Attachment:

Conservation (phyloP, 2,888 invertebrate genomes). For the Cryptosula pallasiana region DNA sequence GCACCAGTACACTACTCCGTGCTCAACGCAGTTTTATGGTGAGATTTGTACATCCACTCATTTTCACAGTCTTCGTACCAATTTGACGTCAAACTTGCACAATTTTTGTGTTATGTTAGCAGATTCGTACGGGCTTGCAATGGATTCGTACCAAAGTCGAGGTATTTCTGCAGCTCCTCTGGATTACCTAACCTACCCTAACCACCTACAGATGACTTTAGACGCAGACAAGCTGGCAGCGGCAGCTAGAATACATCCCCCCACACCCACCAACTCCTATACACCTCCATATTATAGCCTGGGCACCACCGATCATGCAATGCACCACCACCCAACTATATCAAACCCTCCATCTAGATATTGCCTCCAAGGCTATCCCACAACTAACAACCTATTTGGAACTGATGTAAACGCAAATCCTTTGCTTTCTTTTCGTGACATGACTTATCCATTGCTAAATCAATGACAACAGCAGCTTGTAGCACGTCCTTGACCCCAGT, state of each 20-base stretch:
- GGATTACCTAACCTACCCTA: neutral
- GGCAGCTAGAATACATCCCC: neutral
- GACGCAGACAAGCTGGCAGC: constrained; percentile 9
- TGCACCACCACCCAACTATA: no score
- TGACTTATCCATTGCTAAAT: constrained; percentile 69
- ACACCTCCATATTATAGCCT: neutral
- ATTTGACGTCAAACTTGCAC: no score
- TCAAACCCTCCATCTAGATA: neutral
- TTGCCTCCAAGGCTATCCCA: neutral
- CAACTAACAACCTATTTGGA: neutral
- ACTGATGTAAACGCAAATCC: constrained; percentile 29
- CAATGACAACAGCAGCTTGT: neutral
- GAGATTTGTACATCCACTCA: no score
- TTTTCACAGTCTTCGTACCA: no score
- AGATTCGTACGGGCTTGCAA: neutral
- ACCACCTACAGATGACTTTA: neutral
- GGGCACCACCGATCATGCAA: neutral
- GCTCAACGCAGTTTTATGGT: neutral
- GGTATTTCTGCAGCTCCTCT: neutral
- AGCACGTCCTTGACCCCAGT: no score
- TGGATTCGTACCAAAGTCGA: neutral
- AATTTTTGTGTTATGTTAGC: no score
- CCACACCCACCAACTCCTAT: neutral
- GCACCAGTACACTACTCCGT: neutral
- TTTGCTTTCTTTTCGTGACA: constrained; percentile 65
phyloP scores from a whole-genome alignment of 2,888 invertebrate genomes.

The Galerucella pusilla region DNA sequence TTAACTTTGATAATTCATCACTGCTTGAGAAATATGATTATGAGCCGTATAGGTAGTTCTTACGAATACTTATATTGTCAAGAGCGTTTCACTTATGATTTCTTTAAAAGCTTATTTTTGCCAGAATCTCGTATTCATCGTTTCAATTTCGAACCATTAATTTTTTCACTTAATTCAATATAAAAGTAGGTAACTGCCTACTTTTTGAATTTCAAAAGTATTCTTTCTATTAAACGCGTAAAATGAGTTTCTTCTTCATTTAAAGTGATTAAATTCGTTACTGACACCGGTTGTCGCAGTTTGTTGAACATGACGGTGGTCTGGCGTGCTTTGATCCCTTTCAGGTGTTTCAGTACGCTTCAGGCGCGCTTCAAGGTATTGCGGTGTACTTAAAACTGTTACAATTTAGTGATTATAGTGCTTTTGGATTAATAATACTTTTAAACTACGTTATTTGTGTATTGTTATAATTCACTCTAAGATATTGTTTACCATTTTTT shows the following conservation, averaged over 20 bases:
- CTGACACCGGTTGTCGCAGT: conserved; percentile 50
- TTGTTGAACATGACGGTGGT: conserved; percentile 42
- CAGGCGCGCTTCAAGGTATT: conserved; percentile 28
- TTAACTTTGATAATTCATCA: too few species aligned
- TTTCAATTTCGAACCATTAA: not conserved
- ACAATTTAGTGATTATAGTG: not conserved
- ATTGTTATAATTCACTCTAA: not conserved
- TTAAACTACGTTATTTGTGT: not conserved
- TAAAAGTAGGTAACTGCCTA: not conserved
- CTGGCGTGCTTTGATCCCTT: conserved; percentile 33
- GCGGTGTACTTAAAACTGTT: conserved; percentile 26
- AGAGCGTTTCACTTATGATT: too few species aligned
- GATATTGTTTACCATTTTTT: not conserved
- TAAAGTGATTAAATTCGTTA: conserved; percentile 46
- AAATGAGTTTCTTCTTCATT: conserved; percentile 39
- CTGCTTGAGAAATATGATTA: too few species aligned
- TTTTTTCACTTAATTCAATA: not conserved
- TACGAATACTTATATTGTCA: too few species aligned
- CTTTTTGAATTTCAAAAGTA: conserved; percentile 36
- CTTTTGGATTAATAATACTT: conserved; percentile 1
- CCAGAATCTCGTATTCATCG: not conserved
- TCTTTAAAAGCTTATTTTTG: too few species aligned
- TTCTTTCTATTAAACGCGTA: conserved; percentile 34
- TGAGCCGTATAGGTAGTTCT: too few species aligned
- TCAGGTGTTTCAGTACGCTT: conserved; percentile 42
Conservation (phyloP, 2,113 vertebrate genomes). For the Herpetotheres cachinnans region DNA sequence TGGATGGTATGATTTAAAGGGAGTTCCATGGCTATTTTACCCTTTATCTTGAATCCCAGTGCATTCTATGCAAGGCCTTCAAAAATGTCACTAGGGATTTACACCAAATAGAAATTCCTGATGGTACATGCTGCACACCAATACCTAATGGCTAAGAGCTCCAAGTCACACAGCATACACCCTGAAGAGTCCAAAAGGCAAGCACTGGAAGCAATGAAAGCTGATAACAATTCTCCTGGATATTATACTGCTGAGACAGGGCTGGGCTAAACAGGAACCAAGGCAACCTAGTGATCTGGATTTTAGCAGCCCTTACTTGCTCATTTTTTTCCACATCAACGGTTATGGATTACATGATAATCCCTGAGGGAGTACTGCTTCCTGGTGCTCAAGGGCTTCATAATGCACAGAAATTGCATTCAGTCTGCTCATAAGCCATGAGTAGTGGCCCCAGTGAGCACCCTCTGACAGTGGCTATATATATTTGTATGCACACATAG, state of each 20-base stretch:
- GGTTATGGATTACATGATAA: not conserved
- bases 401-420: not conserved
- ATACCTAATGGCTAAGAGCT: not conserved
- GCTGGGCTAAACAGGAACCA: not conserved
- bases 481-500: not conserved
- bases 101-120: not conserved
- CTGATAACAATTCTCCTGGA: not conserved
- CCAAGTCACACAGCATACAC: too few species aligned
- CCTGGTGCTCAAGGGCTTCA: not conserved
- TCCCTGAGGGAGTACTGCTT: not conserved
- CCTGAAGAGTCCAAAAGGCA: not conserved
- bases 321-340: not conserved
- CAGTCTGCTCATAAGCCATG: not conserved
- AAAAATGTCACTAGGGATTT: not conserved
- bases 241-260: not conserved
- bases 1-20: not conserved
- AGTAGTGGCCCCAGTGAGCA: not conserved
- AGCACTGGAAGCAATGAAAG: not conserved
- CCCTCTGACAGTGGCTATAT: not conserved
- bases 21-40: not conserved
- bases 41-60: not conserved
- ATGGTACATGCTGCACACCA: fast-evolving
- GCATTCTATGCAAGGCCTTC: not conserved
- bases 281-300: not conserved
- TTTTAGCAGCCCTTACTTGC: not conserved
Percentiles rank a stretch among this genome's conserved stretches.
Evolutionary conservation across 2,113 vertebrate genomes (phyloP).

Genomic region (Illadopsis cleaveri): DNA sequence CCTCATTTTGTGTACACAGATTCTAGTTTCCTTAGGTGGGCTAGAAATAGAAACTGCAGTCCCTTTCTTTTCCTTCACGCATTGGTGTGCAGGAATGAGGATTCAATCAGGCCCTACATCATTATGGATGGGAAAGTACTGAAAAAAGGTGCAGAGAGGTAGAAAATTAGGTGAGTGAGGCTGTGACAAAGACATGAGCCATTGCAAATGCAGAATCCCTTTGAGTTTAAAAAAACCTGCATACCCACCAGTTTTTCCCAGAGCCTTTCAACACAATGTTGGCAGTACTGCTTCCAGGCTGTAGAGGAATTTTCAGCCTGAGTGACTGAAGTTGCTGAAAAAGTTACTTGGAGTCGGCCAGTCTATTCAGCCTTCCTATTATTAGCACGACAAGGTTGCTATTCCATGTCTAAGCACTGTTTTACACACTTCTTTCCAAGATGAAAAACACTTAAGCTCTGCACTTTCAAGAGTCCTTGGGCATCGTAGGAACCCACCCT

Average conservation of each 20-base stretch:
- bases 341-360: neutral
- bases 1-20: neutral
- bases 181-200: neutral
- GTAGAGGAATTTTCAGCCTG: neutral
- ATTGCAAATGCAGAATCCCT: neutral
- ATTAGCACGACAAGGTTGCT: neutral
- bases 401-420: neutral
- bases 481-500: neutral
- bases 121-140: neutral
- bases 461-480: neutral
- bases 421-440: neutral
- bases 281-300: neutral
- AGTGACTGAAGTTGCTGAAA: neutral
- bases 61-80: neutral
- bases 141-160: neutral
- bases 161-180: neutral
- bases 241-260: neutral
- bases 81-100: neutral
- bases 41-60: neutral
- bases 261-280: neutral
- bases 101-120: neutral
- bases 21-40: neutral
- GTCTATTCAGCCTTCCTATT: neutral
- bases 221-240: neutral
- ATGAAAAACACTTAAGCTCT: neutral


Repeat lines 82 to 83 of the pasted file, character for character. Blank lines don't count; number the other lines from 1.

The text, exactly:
Genomic region (Illadopsis cleaveri): DNA sequence CCTCATTTTGTGTACACAGATTCTAGTTTCCTTAGGTGGGCTAGAAATAGAAACTGCAGTCCCTTTCTTTTCCTTCACGCATTGGTGTGCAGGAATGAGGATTCAATCAGGCCCTACATCATTATGGATGGGAAAGTACTGAAAAAAGGTGCAGAGAGGTAGAAAATTAGGTGAGTGAGGCTGTGACAAAGACATGAGCCATTGCAAATGCAGAATCCCTTTGAGTTTAAAAAAACCTGCATACCCACCAGTTTTTCCCAGAGCCTTTCAACACAATGTTGGCAGTACTGCTTCCAGGCTGTAGAGGAATTTTCAGCCTGAGTGACTGAAGTTGCTGAAAAAGTTACTTGGAGTCGGCCAGTCTATTCAGCCTTCCTATTATTAGCACGACAAGGTTGCTATTCCATGTCTAAGCACTGTTTTACACACTTCTTTCCAAGATGAAAAACACTTAAGCTCTGCACTTTCAAGAGTCCTTGGGCATCGTAGGAACCCACCCT

Average conservation of each 20-base stretch: